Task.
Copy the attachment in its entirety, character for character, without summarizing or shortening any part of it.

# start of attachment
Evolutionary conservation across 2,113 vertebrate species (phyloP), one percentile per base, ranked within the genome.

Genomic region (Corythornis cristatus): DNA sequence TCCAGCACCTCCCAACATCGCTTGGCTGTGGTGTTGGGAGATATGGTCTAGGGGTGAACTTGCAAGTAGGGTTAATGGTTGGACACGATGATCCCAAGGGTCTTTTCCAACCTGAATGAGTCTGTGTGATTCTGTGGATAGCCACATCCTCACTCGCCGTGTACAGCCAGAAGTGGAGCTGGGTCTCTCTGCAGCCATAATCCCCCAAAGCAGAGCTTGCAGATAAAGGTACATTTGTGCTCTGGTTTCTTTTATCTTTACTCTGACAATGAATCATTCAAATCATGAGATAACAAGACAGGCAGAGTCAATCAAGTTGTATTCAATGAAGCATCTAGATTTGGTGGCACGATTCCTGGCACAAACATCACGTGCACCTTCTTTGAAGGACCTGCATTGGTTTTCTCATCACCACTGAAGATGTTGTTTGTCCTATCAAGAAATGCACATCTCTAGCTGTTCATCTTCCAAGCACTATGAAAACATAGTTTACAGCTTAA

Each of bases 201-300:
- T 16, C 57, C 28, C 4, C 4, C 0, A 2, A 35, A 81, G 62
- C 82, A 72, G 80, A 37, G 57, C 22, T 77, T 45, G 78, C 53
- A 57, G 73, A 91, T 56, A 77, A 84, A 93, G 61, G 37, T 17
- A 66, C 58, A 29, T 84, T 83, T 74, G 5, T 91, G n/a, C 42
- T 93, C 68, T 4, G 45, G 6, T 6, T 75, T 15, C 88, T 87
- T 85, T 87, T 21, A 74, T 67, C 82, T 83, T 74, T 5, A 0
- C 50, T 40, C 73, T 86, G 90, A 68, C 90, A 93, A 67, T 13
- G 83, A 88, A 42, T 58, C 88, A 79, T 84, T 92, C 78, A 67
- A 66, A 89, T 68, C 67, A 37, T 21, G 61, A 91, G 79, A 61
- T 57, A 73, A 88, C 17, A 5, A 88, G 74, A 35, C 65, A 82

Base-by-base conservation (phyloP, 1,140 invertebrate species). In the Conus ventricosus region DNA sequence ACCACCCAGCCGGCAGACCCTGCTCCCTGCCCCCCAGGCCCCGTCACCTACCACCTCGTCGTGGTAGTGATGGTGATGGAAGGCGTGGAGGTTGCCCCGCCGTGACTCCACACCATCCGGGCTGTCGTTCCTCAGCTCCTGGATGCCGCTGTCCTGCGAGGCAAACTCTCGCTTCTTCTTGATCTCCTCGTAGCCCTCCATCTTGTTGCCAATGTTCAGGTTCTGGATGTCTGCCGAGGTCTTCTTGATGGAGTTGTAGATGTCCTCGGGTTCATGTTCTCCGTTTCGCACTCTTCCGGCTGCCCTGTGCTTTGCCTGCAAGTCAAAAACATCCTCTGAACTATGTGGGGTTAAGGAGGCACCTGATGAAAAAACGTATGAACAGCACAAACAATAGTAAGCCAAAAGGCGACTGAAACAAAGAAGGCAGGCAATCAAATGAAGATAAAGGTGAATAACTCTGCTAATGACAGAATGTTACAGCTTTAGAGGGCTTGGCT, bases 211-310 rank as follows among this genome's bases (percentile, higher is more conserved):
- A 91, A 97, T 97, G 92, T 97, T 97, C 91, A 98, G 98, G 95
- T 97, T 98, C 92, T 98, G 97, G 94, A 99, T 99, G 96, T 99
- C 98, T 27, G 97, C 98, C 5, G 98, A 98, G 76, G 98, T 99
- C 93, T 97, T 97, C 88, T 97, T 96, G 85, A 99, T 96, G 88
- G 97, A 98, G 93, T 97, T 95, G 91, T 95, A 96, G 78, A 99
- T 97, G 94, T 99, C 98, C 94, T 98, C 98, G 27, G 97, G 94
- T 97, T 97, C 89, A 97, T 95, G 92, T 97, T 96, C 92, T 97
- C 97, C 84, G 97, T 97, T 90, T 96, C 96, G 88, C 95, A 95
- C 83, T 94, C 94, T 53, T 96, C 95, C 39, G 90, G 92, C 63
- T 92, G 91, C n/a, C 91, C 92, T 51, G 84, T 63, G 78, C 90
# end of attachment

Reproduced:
Evolutionary conservation across 2,113 vertebrate species (phyloP), one percentile per base, ranked within the genome.

Genomic region (Corythornis cristatus): DNA sequence TCCAGCACCTCCCAACATCGCTTGGCTGTGGTGTTGGGAGATATGGTCTAGGGGTGAACTTGCAAGTAGGGTTAATGGTTGGACACGATGATCCCAAGGGTCTTTTCCAACCTGAATGAGTCTGTGTGATTCTGTGGATAGCCACATCCTCACTCGCCGTGTACAGCCAGAAGTGGAGCTGGGTCTCTCTGCAGCCATAATCCCCCAAAGCAGAGCTTGCAGATAAAGGTACATTTGTGCTCTGGTTTCTTTTATCTTTACTCTGACAATGAATCATTCAAATCATGAGATAACAAGACAGGCAGAGTCAATCAAGTTGTATTCAATGAAGCATCTAGATTTGGTGGCACGATTCCTGGCACAAACATCACGTGCACCTTCTTTGAAGGACCTGCATTGGTTTTCTCATCACCACTGAAGATGTTGTTTGTCCTATCAAGAAATGCACATCTCTAGCTGTTCATCTTCCAAGCACTATGAAAACATAGTTTACAGCTTAA

Each of bases 201-300:
- T 16, C 57, C 28, C 4, C 4, C 0, A 2, A 35, A 81, G 62
- C 82, A 72, G 80, A 37, G 57, C 22, T 77, T 45, G 78, C 53
- A 57, G 73, A 91, T 56, A 77, A 84, A 93, G 61, G 37, T 17
- A 66, C 58, A 29, T 84, T 83, T 74, G 5, T 91, G n/a, C 42
- T 93, C 68, T 4, G 45, G 6, T 6, T 75, T 15, C 88, T 87
- T 85, T 87, T 21, A 74, T 67, C 82, T 83, T 74, T 5, A 0
- C 50, T 40, C 73, T 86, G 90, A 68, C 90, A 93, A 67, T 13
- G 83, A 88, A 42, T 58, C 88, A 79, T 84, T 92, C 78, A 67
- A 66, A 89, T 68, C 67, A 37, T 21, G 61, A 91, G 79, A 61
- T 57, A 73, A 88, C 17, A 5, A 88, G 74, A 35, C 65, A 82

Base-by-base conservation (phyloP, 1,140 invertebrate species). In the Conus ventricosus region DNA sequence ACCACCCAGCCGGCAGACCCTGCTCCCTGCCCCCCAGGCCCCGTCACCTACCACCTCGTCGTGGTAGTGATGGTGATGGAAGGCGTGGAGGTTGCCCCGCCGTGACTCCACACCATCCGGGCTGTCGTTCCTCAGCTCCTGGATGCCGCTGTCCTGCGAGGCAAACTCTCGCTTCTTCTTGATCTCCTCGTAGCCCTCCATCTTGTTGCCAATGTTCAGGTTCTGGATGTCTGCCGAGGTCTTCTTGATGGAGTTGTAGATGTCCTCGGGTTCATGTTCTCCGTTTCGCACTCTTCCGGCTGCCCTGTGCTTTGCCTGCAAGTCAAAAACATCCTCTGAACTATGTGGGGTTAAGGAGGCACCTGATGAAAAAACGTATGAACAGCACAAACAATAGTAAGCCAAAAGGCGACTGAAACAAAGAAGGCAGGCAATCAAATGAAGATAAAGGTGAATAACTCTGCTAATGACAGAATGTTACAGCTTTAGAGGGCTTGGCT, bases 211-310 rank as follows among this genome's bases (percentile, higher is more conserved):
- A 91, A 97, T 97, G 92, T 97, T 97, C 91, A 98, G 98, G 95
- T 97, T 98, C 92, T 98, G 97, G 94, A 99, T 99, G 96, T 99
- C 98, T 27, G 97, C 98, C 5, G 98, A 98, G 76, G 98, T 99
- C 93, T 97, T 97, C 88, T 97, T 96, G 85, A 99, T 96, G 88
- G 97, A 98, G 93, T 97, T 95, G 91, T 95, A 96, G 78, A 99
- T 97, G 94, T 99, C 98, C 94, T 98, C 98, G 27, G 97, G 94
- T 97, T 97, C 89, A 97, T 95, G 92, T 97, T 96, C 92, T 97
- C 97, C 84, G 97, T 97, T 90, T 96, C 96, G 88, C 95, A 95
- C 83, T 94, C 94, T 53, T 96, C 95, C 39, G 90, G 92, C 63
- T 92, G 91, C n/a, C 91, C 92, T 51, G 84, T 63, G 78, C 90